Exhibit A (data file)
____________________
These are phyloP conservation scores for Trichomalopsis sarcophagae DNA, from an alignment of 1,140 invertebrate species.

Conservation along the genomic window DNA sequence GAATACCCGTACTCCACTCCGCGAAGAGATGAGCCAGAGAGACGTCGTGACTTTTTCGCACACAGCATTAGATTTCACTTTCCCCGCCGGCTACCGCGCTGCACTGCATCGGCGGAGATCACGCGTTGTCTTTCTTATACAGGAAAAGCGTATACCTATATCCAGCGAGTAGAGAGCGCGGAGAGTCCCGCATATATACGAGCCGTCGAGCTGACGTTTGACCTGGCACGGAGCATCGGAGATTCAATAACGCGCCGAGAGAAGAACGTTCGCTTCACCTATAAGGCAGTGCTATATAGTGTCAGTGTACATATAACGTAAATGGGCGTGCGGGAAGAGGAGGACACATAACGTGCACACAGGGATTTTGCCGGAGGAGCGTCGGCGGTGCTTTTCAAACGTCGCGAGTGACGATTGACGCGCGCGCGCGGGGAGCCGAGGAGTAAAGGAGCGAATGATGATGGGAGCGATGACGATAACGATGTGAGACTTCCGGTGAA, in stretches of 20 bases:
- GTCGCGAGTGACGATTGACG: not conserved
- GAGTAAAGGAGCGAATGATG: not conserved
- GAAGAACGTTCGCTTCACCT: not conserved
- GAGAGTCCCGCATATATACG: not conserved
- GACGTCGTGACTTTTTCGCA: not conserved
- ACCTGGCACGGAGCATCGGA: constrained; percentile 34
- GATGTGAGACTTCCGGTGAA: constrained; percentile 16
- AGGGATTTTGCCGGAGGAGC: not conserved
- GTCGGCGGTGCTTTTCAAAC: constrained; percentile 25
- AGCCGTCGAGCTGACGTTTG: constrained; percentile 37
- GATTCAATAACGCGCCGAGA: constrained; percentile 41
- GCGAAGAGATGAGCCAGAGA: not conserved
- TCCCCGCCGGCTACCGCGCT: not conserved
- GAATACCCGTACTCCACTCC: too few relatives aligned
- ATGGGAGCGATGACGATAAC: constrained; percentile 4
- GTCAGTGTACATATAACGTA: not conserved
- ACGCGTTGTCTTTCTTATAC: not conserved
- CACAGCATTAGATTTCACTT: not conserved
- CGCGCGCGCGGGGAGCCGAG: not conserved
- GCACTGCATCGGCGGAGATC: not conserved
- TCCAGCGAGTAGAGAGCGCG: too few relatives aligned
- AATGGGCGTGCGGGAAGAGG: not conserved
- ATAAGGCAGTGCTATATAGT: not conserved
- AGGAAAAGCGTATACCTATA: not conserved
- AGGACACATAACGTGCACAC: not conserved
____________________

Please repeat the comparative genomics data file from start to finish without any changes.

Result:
These are phyloP conservation scores for Trichomalopsis sarcophagae DNA, from an alignment of 1,140 invertebrate species.

Conservation along the genomic window DNA sequence GAATACCCGTACTCCACTCCGCGAAGAGATGAGCCAGAGAGACGTCGTGACTTTTTCGCACACAGCATTAGATTTCACTTTCCCCGCCGGCTACCGCGCTGCACTGCATCGGCGGAGATCACGCGTTGTCTTTCTTATACAGGAAAAGCGTATACCTATATCCAGCGAGTAGAGAGCGCGGAGAGTCCCGCATATATACGAGCCGTCGAGCTGACGTTTGACCTGGCACGGAGCATCGGAGATTCAATAACGCGCCGAGAGAAGAACGTTCGCTTCACCTATAAGGCAGTGCTATATAGTGTCAGTGTACATATAACGTAAATGGGCGTGCGGGAAGAGGAGGACACATAACGTGCACACAGGGATTTTGCCGGAGGAGCGTCGGCGGTGCTTTTCAAACGTCGCGAGTGACGATTGACGCGCGCGCGCGGGGAGCCGAGGAGTAAAGGAGCGAATGATGATGGGAGCGATGACGATAACGATGTGAGACTTCCGGTGAA, in stretches of 20 bases:
- GTCGCGAGTGACGATTGACG: not conserved
- GAGTAAAGGAGCGAATGATG: not conserved
- GAAGAACGTTCGCTTCACCT: not conserved
- GAGAGTCCCGCATATATACG: not conserved
- GACGTCGTGACTTTTTCGCA: not conserved
- ACCTGGCACGGAGCATCGGA: constrained; percentile 34
- GATGTGAGACTTCCGGTGAA: constrained; percentile 16
- AGGGATTTTGCCGGAGGAGC: not conserved
- GTCGGCGGTGCTTTTCAAAC: constrained; percentile 25
- AGCCGTCGAGCTGACGTTTG: constrained; percentile 37
- GATTCAATAACGCGCCGAGA: constrained; percentile 41
- GCGAAGAGATGAGCCAGAGA: not conserved
- TCCCCGCCGGCTACCGCGCT: not conserved
- GAATACCCGTACTCCACTCC: too few relatives aligned
- ATGGGAGCGATGACGATAAC: constrained; percentile 4
- GTCAGTGTACATATAACGTA: not conserved
- ACGCGTTGTCTTTCTTATAC: not conserved
- CACAGCATTAGATTTCACTT: not conserved
- CGCGCGCGCGGGGAGCCGAG: not conserved
- GCACTGCATCGGCGGAGATC: not conserved
- TCCAGCGAGTAGAGAGCGCG: too few relatives aligned
- AATGGGCGTGCGGGAAGAGG: not conserved
- ATAAGGCAGTGCTATATAGT: not conserved
- AGGAAAAGCGTATACCTATA: not conserved
- AGGACACATAACGTGCACAC: not conserved